Posted by P. Kaufman at 7:18 AM
Have you been thinking of publishing in one of the BioMed Central open access journals, but were concerned because they might not be construed as a quality journal? One measure of the quality of a journal is it's Impact Factor, a value calculated by ISI from journals that they track (index) in their citation indexes such as Science Citation Index (which is available to UIUC on the web as Web of Science.) The impact factors are reported in Journal Citation Reports. ISI does not track all journals, but rather relies on a board of scientists to select which journals to index. Thus, to be chosen as a journal that ISI will index is something of a coup.
BioMed Central, one of the largest publishers of open access journals, has created a site where they list the BMC titles that are being indexed by ISI. As reported elsewhere, one of the BMC journals, BMC Bioinformatics, recently received nearly the same impact factor as the most well established journal is this field, Bioinformatics. This suggests that open access journals are being widely read and cited by others...which, after all, is a goal of most researchers.
(Also posted to the Biotechnology Information Center Newsletter.)
Posted by Katie Newman at 2:12 PM
Elsevier has announced a partnership with Portico, a non-profit electronic archiving service, under which Portico will preserve over 2,100 current and back issues of published journals on Elsevier's ScienceDirect service in a permanent archive. Over 7 million Elsevier articles will be loaded onto Portico starting in 2006. Knowledgespeak Newsletter 12/22/05 http://tinyurl.com/aqfbv
Posted by P. Kaufman at 6:58 AM
The Softbank Corporation, Japan's second-biggest provider of
high-speed Internet services, and its affiliate, Yahoo Japan
Corporation, are offering 100,000 movies and video clips on
a Web site. The site offers more than 30,000 video clips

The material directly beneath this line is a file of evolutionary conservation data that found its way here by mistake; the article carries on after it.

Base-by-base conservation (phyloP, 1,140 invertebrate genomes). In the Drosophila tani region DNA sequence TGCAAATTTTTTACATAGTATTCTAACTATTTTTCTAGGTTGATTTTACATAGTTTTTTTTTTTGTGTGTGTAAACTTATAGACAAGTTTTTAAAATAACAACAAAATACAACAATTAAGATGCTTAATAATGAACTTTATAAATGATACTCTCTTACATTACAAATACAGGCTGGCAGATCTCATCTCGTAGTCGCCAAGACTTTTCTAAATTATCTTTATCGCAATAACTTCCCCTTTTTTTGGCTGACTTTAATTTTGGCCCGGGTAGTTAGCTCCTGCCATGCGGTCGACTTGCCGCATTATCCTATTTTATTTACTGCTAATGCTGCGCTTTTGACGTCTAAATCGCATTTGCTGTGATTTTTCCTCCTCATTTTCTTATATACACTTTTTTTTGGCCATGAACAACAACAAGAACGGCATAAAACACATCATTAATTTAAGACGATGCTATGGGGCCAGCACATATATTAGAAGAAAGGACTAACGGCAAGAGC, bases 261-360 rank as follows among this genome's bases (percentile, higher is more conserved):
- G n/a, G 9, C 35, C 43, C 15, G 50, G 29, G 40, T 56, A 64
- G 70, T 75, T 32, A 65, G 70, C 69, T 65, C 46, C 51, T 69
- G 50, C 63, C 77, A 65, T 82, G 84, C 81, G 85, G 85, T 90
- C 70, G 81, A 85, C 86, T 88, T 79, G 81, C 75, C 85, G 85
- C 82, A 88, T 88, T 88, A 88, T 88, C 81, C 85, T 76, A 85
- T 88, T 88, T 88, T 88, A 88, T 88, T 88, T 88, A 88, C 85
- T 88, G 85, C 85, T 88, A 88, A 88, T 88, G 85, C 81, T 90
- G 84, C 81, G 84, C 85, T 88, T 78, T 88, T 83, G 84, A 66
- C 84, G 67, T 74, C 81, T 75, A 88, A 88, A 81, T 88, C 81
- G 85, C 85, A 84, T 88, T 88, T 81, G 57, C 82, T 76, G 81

from content providers, and links to 70,000 movie files on
the Internet. The library includes 15,000 fee-based items
and movies by the Time Warner unit Warner Brothers
Entertainment. BNA's Internet Law News (ILN) - 12/21/2005
Posted by P. Kaufman at 10:14 AM
Librivox http://librivox.org/ is offering free access to recorded versions of titles from the Project Gutenberg library of public domain electronic books. The recordings are done by volunteers. There are 12 complete titles available so far, and Librivox is soliciting additional readers. It’s All Good 12/19/05 http://scanblog.blogspot.com/2005/12/gutenberg-radio.html
Posted by P. Kaufman at 7:11 AM
A senior at the University of Massachusetts at Dartmouth was interrogated last month by Department of Homeland Security officials because he tried to borrow from a campus library an unabridged version of The Little Red Book, which centers on Mao Tse-Tung’s views of Communism. The 21-year-old student, who wishes to remain anonymous, told Brian Glyn Williams, a professor of history at the university who focuses on Islamic studies, that he had attempted to borrow the book earlier this semester through the University of Massachusetts at Amherst’s interlibrary loan program. The student was searching for primary texts to complete a paper for a class in Williams’s department on fascism and totalitarianism. Shortly after the student filed his request — providing his name, address and phone number — two agents arrived at his parent’s house, where he lives. They asked him to prove why he wanted the book, which they indicated was on a “watch list,” and inquired about his travels to South America. The officials brought a copy of the book with them to his parent’s residence, but said he couldn’t have it. Ultimately, the student chose to travel to an FBI office about an hour from the university to further defend himself. The student is currently finishing his paper, and it is unknown at this point if the Department of Homeland Security plans to take action against him. Several calls to the department on Monday went unreturned. More at Inside Higher Education 12/20/05 http://insidehighered.com/news/2005/12/20/mao
See later (12/28/05) entry: ‘Little Red Book,’ Big Fat Lie
Posted by P. Kaufman at 7:02 AM
The Royal Society, UK's autonomous scientific academy, has hit back at its critics who recently alleged that the society was taking a negative stance on open access. In a statement released recently, the society has denied taking a negative stance on open access, clarifying that it was only concerned about achieving open access without affecting quality, peer review and accessibility of scientific literature.